Like one of the reviewers above, I, too, set about the daunting task of reading this book from cover to cover, and it took me a good six months to complete it. But what a wonderful and worthwhile investment of time it was! It would do the modern Church well to read this book since Augustine places the City of God (i.e., Christ and His Church) within the context of the pagan world in which we live, and its message is as applicable to today as it was 1,500 years ago when he first wrote it. Most impressive, his grasp of both classical and biblical history and his profound understanding of Scripture is unparalleled by almost any author I have ever read, from Jerome's time until the present. If for no other reason, Christians should buy this book to gain an appropriate understanding of the last days and the rightful interpretation of the book of Revelation. Most of today's books on this subject pale in comparison to Augustine's exposition of this lofty and (sometimes) arcane subject.
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82 of 84 people found the following review helpful By Nathan A. Edwards VINE VOICE on October 27, 2009
Format: Paperback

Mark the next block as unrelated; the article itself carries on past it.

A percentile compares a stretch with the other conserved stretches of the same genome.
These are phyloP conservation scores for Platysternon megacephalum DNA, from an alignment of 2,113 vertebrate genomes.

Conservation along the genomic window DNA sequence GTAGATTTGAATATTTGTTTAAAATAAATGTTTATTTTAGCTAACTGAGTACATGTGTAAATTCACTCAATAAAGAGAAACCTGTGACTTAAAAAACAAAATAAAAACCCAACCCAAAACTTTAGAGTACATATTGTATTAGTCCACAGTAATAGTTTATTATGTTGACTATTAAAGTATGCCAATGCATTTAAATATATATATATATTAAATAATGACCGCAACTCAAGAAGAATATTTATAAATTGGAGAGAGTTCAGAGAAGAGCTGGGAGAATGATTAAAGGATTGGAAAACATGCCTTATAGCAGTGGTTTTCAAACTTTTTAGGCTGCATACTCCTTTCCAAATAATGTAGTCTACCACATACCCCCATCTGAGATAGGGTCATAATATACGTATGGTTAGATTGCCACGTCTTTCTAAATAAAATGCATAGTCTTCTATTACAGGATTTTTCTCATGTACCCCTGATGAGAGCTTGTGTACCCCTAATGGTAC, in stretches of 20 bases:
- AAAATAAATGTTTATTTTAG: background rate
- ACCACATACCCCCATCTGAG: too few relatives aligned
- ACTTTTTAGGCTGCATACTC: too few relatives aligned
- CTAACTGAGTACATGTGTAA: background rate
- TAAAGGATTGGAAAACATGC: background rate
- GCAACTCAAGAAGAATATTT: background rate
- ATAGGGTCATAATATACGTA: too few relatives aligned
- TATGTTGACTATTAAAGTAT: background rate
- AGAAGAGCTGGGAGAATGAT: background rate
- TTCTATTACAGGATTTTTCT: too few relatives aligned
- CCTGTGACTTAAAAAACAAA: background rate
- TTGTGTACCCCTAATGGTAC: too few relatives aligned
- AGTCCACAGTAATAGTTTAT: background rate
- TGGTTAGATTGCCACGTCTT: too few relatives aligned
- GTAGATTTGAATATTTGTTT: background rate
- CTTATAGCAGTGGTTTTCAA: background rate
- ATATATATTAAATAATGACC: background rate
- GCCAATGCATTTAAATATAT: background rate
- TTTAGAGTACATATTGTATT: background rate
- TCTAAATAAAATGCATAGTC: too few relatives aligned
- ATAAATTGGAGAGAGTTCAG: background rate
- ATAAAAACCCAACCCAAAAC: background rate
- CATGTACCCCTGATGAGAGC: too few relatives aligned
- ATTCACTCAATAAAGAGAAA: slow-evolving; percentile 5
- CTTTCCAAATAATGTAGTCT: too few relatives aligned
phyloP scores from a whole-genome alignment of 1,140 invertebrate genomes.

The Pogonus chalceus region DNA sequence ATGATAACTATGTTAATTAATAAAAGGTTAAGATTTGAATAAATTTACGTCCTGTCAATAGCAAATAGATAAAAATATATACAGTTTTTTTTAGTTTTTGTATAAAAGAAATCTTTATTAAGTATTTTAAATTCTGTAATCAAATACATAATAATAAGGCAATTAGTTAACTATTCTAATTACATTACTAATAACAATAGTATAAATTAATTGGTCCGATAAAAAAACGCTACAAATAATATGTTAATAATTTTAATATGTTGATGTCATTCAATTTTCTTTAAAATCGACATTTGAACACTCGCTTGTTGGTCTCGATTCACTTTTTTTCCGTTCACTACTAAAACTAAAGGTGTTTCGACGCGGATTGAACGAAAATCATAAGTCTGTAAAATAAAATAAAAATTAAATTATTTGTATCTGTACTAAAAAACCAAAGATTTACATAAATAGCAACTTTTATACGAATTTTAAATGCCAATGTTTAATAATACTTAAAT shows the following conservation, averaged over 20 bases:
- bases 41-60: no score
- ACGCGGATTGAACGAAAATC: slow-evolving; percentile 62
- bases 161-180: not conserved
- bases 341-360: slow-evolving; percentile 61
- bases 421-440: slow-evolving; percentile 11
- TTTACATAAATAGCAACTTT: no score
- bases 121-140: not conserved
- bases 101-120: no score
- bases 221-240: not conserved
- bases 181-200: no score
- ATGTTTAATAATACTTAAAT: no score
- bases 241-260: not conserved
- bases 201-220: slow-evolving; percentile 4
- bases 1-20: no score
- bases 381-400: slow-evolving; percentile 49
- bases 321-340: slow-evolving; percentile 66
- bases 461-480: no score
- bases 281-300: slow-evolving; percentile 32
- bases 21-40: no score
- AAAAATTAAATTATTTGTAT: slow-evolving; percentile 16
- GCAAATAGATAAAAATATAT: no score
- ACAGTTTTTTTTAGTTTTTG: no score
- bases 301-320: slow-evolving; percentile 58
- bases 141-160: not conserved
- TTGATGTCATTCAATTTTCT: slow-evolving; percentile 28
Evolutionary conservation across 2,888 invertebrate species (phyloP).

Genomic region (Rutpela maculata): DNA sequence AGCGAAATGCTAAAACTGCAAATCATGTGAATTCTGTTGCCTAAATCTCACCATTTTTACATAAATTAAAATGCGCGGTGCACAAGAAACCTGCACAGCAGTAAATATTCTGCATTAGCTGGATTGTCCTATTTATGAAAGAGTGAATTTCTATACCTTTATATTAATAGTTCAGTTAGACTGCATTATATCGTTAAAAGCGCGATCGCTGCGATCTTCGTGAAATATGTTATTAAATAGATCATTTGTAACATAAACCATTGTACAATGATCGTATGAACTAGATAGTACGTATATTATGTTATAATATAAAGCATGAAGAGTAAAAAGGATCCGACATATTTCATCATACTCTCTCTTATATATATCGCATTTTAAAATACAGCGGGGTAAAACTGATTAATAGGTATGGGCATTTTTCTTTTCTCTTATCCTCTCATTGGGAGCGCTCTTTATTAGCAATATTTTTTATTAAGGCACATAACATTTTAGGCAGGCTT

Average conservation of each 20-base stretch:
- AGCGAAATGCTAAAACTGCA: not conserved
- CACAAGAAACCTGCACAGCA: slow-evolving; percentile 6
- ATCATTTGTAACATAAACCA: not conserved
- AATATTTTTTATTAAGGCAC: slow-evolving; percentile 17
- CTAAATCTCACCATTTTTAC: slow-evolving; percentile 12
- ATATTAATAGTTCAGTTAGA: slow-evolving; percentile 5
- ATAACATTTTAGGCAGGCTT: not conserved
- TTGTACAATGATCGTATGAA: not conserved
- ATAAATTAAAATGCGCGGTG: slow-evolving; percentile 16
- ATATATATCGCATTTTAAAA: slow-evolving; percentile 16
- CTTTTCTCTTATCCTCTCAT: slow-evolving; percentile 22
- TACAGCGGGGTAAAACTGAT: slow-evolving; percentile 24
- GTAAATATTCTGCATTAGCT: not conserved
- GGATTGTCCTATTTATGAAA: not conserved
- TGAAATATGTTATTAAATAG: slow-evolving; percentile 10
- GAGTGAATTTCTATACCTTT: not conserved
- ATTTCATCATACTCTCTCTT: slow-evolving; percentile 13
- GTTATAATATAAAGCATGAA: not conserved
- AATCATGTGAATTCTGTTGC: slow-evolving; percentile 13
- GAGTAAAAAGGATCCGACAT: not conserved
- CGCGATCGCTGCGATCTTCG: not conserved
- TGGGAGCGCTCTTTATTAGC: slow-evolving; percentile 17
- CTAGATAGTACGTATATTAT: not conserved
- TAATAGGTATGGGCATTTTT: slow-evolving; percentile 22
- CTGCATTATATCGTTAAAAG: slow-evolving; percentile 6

The City of God was completed 13 years after Augustine began to write it in 413 A.D. It was written slowly and became a much different work than that which Augustine set out to create. Three years after the fall of the Roman Empire, Augustine set out to prove that Christianity was not to blame for Rome's collapse as some had charged. Almost half of The City of God was dedicated to this original purpose. Luckily for readers today, as well as then, by book eleven he turns his attention to the two cities and almost entirely dropped his original theme which has been a dead issue for some time. The two cities Augustine applies his brilliant mind to for the remainder of the work is that of The World and of God. Beginning in book eleven, Augustine traces the history of each city from a Christian perspective in a highly contemplative and truly beautiful manner. However, he seems to never miss an opportunity to correct any contrary philosophies along the way. He eventually makes his way to his ideas, based primarily on the writings of the apostles Paul and John, about the final realities of each city, as well as the consequences for their respective citizens.